My PICKit 1 has not arrived yet, but I read through several of the experiments and was quite impressed. If you want to start programming and customizing PIC microcontrollers quickly and easily following a hands-on approach, this book is for you. Despite its title, this book will not give you any "evil" projects that you can use to play pranks on your sister or brother. It will, however, teach you how to use LCD displays and interface the microcontroller with sensors to detect sound and light (viable and infra-red), speakers, keypads, ultrasonic distance sensors, motors and other components. Not to mention, it will teach you how to program PIC microcontrollers using both C and assembly language (no previous programming experience required).
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3 of 3 people found the following review helpful By R. Nelson on Oct. 26 2009
Format: Paperback
I bought the book, and a Pickit1 as a way to get back into microcontrollers after several years' absence, and I've had this book for over a year now.

Despite the lame, lame title and the conceit of having 123 'experiments' (... it doesn't), this book is actually a very useful primer for 8-bit PIC microcontrollers. It has about equal focus on using C and assembler, and the range of provided 'experiments' actually provide a very good cross-section of common, useful applications of small microcontrollers, including A/D, comparators, timers and PLL. About the only basic topic it doesn't cover is interrupts.

I especially liked the fact that the book is entirely based on the Pickit1 evaluation board ([...])and the two PICs provided in the kit (16F684, 12F675). This inexpensive evaluation board is both a USB programmer and modest evaluation framework. The book completely covers how to get started with this board and MicroChip's free MPLAB IDE and the (also free) PICC Lite C compiler.

Even though the author often moves the programmed PIC over to a solderless breadboard to build and run a project, I found I could also test many of the projects by simply running the PIC in place on the Pickit1, and connecting to PIC's I/O through the Pickit1's expansion connector. (By changing some port assignments, and making a couple of hardware mods, I've checked out alot of projects directly on the Pickit1)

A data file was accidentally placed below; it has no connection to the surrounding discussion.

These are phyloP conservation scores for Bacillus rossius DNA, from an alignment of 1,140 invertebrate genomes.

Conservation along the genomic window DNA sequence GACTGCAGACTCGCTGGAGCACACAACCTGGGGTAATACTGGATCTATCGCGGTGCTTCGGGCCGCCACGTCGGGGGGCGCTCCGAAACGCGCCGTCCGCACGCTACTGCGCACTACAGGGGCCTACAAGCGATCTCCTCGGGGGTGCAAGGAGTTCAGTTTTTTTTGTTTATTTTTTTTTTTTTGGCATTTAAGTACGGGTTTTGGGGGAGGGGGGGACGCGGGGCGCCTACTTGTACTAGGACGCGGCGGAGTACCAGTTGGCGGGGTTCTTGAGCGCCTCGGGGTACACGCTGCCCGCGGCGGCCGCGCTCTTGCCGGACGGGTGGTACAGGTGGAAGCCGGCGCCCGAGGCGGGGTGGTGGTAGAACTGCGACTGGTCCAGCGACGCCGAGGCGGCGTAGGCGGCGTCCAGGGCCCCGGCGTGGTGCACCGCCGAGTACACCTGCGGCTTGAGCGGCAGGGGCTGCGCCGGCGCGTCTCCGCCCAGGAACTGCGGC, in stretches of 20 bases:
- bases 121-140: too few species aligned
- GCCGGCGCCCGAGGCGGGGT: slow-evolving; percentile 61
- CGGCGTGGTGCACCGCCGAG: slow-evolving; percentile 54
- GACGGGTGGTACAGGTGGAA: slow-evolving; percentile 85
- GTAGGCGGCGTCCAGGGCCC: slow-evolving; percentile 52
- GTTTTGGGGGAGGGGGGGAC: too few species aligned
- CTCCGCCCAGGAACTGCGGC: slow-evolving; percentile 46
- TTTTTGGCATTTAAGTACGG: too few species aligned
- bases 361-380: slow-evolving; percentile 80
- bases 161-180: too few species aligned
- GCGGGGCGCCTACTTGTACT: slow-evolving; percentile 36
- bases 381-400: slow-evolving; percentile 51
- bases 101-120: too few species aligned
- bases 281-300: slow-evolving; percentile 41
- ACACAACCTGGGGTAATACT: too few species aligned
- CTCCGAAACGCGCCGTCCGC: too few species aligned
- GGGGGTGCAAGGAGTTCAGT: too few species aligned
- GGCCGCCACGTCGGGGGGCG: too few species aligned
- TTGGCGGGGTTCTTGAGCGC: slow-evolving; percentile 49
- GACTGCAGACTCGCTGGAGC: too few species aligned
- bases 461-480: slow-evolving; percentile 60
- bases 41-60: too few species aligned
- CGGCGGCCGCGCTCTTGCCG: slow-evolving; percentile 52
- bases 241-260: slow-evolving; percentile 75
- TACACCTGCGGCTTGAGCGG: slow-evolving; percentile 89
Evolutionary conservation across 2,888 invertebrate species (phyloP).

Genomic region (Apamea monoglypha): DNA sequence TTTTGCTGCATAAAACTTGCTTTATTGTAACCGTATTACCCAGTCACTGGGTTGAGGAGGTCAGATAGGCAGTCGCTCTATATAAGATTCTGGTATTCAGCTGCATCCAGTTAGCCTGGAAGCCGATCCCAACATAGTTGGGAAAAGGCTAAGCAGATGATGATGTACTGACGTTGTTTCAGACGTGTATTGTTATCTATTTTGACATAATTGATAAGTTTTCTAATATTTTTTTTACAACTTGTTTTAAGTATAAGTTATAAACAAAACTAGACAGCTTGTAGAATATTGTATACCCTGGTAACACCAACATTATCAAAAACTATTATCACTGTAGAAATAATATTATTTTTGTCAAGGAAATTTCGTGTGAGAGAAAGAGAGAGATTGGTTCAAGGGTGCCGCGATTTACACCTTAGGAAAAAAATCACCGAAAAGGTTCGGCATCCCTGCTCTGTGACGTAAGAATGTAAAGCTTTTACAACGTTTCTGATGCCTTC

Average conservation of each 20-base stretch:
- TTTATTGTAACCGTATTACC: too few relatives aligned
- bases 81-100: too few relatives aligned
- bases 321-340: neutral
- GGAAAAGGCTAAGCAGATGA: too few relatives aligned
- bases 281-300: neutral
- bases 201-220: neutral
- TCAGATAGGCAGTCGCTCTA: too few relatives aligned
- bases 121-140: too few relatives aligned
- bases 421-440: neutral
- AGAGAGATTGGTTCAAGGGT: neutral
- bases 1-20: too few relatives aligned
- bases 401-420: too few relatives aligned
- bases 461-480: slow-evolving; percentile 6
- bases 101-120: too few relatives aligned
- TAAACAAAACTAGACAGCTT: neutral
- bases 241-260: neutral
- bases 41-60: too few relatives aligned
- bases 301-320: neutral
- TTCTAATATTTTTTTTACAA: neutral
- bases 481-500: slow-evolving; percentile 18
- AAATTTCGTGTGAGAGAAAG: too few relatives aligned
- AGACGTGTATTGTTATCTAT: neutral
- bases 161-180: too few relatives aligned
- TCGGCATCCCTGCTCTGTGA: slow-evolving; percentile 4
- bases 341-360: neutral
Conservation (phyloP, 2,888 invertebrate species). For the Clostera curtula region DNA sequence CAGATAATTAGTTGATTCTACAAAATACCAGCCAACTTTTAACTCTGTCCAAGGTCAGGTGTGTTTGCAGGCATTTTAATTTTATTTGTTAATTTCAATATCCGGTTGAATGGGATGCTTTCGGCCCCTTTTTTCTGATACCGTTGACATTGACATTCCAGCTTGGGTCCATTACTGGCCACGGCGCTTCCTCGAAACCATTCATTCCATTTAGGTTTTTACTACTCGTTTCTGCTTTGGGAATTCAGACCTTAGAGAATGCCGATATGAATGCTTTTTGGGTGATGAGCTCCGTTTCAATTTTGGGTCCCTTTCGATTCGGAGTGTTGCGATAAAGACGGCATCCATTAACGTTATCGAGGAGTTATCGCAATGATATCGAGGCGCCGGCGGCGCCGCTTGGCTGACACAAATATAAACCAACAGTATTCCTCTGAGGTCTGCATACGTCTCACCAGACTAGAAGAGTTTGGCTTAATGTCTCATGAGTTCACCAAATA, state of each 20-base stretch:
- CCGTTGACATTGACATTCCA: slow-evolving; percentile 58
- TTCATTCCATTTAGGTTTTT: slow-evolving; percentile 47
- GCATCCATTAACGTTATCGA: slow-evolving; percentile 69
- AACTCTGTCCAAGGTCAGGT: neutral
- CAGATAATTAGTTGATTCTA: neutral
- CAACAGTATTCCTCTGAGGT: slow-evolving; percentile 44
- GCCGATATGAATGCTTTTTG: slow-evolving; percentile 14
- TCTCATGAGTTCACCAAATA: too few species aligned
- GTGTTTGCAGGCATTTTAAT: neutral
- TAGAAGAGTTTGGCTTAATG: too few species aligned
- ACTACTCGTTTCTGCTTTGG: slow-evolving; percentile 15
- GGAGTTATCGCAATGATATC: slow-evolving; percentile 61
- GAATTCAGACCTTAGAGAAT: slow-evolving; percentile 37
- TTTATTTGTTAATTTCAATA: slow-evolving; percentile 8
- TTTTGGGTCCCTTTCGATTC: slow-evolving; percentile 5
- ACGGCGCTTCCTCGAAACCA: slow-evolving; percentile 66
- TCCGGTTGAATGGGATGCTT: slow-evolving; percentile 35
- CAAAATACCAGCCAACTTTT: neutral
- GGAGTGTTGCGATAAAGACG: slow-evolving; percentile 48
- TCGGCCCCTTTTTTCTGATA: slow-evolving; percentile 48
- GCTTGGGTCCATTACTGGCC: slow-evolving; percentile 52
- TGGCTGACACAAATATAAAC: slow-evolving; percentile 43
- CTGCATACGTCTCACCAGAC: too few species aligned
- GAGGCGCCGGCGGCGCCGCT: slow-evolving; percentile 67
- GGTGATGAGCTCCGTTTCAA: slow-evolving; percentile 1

The combination of this book and the Pickit1 is a low-cost, low-hassle, no-excuses way to get started with modern PIC 8-bit microcontrollers. Or to get reacquainted with them, as I did.
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1 of 1 people found the following review helpful By snowstorm on April 10 2010
Format: Paperback
This book covers a huge number of topics, it teaches you the C programming language, the PIC assembly language, introduces you to the PIC micro-controller, and shows how to program PICs to use LEDs, servo motors, infrared sensors, light sensors, etc. If you digest the information in the book and do every experiment, you WILL know how to use micro-controllers. All the development software is free. You'll need a PC (not a Mac), and a Microchip PicKit1 development board (about $40). You will also need to purchase extra parts for some experiments. Mike Predco has a clear writing style. His coverage of topics is thorough and I rarely needed to look elsewhere to clarify a point. I did some of the experiments and now use the book as a resource. It's great.
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Format: Paperback Verified Purchase
I just finished a review of "Programming Robot Controllers" by the same author and my comments for this book are very similar for "123...". The book is twice as large as its older twin (8 1/2"x 11" for "123..." as compared to 6"x 8" for "Programming...") and thus suffers twice as much from the same problems as "Programming...". When it comes to a "how to" book for programming micro-controllers, this book falls far short. "123" is supposed to be the follow-up to "Programming...". However, Predko starts in at some of the basics. The first thing that strikes you is the rambling verbiage that goes on-and-on-and-on to the extent that, when it comes time for understanding the nuts-and-bolts, they get lost in the unnecessary commentary.

After trying to get into the meat of this book, I had to give up. I compared the layout of both books, supposedly quasi-technical how-to books - and supposedly a text for high-school students - that is supposed to make the link between the datasheet and the practical, to another kind of technical how-to book. I used my MS Access how-to books as a comparison.

The first thing that strikes you is the lack of word-smithing that wasn't done by the author and the editors. Having rambled on-and-on in "Programming...", Predko does it twice as much in "123..." The rambling detracts from the nuts and bolts of the subject to the extent that you miss the meat-and-potatoes with all of the extra verbiage. The number of pages could very easily be reduced by a third with some good, tight, technical writing.